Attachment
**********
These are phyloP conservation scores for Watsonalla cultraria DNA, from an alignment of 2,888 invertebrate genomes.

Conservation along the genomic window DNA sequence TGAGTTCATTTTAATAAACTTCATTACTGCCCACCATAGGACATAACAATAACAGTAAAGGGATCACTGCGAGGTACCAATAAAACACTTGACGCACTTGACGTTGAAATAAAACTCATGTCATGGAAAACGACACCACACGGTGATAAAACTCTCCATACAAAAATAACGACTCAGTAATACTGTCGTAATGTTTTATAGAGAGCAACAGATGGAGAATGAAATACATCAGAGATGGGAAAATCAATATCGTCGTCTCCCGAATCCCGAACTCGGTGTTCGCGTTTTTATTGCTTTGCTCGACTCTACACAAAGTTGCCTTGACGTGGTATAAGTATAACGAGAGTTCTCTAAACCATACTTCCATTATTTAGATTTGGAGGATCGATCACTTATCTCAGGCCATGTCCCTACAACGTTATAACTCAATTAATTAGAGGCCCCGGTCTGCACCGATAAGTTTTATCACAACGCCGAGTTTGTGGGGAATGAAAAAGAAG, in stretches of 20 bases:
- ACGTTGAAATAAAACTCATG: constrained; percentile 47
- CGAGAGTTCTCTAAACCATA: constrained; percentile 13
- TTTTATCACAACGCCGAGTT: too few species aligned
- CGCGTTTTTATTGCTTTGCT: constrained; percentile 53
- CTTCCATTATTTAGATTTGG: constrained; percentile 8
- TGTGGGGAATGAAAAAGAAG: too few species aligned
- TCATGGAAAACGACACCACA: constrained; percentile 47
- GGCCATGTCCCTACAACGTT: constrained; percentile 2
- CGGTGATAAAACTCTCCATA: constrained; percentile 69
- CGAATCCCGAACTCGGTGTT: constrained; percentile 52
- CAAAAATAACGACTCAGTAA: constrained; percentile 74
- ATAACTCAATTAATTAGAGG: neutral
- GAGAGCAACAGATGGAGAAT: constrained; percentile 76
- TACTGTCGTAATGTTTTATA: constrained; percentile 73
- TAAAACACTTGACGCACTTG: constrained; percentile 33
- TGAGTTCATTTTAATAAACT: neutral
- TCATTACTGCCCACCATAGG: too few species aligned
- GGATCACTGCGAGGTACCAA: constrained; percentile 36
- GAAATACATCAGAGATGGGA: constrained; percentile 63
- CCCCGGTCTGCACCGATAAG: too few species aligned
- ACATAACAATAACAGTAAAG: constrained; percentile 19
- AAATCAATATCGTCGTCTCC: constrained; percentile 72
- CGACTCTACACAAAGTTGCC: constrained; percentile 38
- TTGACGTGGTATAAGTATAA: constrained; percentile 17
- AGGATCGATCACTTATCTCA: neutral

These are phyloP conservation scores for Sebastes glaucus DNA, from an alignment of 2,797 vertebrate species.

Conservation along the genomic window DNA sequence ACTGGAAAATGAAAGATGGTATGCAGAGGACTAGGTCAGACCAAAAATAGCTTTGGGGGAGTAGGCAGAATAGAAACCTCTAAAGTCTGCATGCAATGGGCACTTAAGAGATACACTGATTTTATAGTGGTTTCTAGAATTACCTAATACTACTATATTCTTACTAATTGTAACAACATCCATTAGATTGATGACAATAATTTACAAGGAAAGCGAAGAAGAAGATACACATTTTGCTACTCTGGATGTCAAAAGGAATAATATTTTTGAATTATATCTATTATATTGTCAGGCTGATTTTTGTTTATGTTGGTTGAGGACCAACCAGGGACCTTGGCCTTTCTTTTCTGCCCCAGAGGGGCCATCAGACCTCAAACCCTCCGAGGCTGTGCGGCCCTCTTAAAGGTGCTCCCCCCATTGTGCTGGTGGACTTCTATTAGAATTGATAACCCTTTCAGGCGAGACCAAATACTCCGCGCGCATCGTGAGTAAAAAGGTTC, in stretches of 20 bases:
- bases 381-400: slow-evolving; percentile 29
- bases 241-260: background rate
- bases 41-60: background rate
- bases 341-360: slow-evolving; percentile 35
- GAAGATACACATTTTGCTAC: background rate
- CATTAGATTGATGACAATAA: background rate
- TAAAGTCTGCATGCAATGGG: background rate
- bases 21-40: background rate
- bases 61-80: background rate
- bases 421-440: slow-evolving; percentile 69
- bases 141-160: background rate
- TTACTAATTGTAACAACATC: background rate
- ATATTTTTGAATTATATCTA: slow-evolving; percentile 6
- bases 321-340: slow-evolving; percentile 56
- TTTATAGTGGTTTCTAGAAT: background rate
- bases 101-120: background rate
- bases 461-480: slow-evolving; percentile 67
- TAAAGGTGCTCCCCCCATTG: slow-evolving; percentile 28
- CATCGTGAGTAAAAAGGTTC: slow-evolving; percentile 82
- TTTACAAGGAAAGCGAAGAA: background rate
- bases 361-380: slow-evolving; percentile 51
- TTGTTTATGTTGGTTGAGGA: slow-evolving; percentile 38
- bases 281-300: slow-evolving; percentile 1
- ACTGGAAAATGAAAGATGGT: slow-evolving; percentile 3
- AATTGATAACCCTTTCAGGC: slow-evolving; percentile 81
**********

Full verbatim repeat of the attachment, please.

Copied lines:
These are phyloP conservation scores for Watsonalla cultraria DNA, from an alignment of 2,888 invertebrate genomes.

Conservation along the genomic window DNA sequence TGAGTTCATTTTAATAAACTTCATTACTGCCCACCATAGGACATAACAATAACAGTAAAGGGATCACTGCGAGGTACCAATAAAACACTTGACGCACTTGACGTTGAAATAAAACTCATGTCATGGAAAACGACACCACACGGTGATAAAACTCTCCATACAAAAATAACGACTCAGTAATACTGTCGTAATGTTTTATAGAGAGCAACAGATGGAGAATGAAATACATCAGAGATGGGAAAATCAATATCGTCGTCTCCCGAATCCCGAACTCGGTGTTCGCGTTTTTATTGCTTTGCTCGACTCTACACAAAGTTGCCTTGACGTGGTATAAGTATAACGAGAGTTCTCTAAACCATACTTCCATTATTTAGATTTGGAGGATCGATCACTTATCTCAGGCCATGTCCCTACAACGTTATAACTCAATTAATTAGAGGCCCCGGTCTGCACCGATAAGTTTTATCACAACGCCGAGTTTGTGGGGAATGAAAAAGAAG, in stretches of 20 bases:
- ACGTTGAAATAAAACTCATG: constrained; percentile 47
- CGAGAGTTCTCTAAACCATA: constrained; percentile 13
- TTTTATCACAACGCCGAGTT: too few species aligned
- CGCGTTTTTATTGCTTTGCT: constrained; percentile 53
- CTTCCATTATTTAGATTTGG: constrained; percentile 8
- TGTGGGGAATGAAAAAGAAG: too few species aligned
- TCATGGAAAACGACACCACA: constrained; percentile 47
- GGCCATGTCCCTACAACGTT: constrained; percentile 2
- CGGTGATAAAACTCTCCATA: constrained; percentile 69
- CGAATCCCGAACTCGGTGTT: constrained; percentile 52
- CAAAAATAACGACTCAGTAA: constrained; percentile 74
- ATAACTCAATTAATTAGAGG: neutral
- GAGAGCAACAGATGGAGAAT: constrained; percentile 76
- TACTGTCGTAATGTTTTATA: constrained; percentile 73
- TAAAACACTTGACGCACTTG: constrained; percentile 33
- TGAGTTCATTTTAATAAACT: neutral
- TCATTACTGCCCACCATAGG: too few species aligned
- GGATCACTGCGAGGTACCAA: constrained; percentile 36
- GAAATACATCAGAGATGGGA: constrained; percentile 63
- CCCCGGTCTGCACCGATAAG: too few species aligned
- ACATAACAATAACAGTAAAG: constrained; percentile 19
- AAATCAATATCGTCGTCTCC: constrained; percentile 72
- CGACTCTACACAAAGTTGCC: constrained; percentile 38
- TTGACGTGGTATAAGTATAA: constrained; percentile 17
- AGGATCGATCACTTATCTCA: neutral

These are phyloP conservation scores for Sebastes glaucus DNA, from an alignment of 2,797 vertebrate species.

Conservation along the genomic window DNA sequence ACTGGAAAATGAAAGATGGTATGCAGAGGACTAGGTCAGACCAAAAATAGCTTTGGGGGAGTAGGCAGAATAGAAACCTCTAAAGTCTGCATGCAATGGGCACTTAAGAGATACACTGATTTTATAGTGGTTTCTAGAATTACCTAATACTACTATATTCTTACTAATTGTAACAACATCCATTAGATTGATGACAATAATTTACAAGGAAAGCGAAGAAGAAGATACACATTTTGCTACTCTGGATGTCAAAAGGAATAATATTTTTGAATTATATCTATTATATTGTCAGGCTGATTTTTGTTTATGTTGGTTGAGGACCAACCAGGGACCTTGGCCTTTCTTTTCTGCCCCAGAGGGGCCATCAGACCTCAAACCCTCCGAGGCTGTGCGGCCCTCTTAAAGGTGCTCCCCCCATTGTGCTGGTGGACTTCTATTAGAATTGATAACCCTTTCAGGCGAGACCAAATACTCCGCGCGCATCGTGAGTAAAAAGGTTC, in stretches of 20 bases:
- bases 381-400: slow-evolving; percentile 29
- bases 241-260: background rate
- bases 41-60: background rate
- bases 341-360: slow-evolving; percentile 35
- GAAGATACACATTTTGCTAC: background rate
- CATTAGATTGATGACAATAA: background rate
- TAAAGTCTGCATGCAATGGG: background rate
- bases 21-40: background rate
- bases 61-80: background rate
- bases 421-440: slow-evolving; percentile 69
- bases 141-160: background rate
- TTACTAATTGTAACAACATC: background rate
- ATATTTTTGAATTATATCTA: slow-evolving; percentile 6
- bases 321-340: slow-evolving; percentile 56
- TTTATAGTGGTTTCTAGAAT: background rate
- bases 101-120: background rate
- bases 461-480: slow-evolving; percentile 67
- TAAAGGTGCTCCCCCCATTG: slow-evolving; percentile 28
- CATCGTGAGTAAAAAGGTTC: slow-evolving; percentile 82
- TTTACAAGGAAAGCGAAGAA: background rate
- bases 361-380: slow-evolving; percentile 51
- TTGTTTATGTTGGTTGAGGA: slow-evolving; percentile 38
- bases 281-300: slow-evolving; percentile 1
- ACTGGAAAATGAAAGATGGT: slow-evolving; percentile 3
- AATTGATAACCCTTTCAGGC: slow-evolving; percentile 81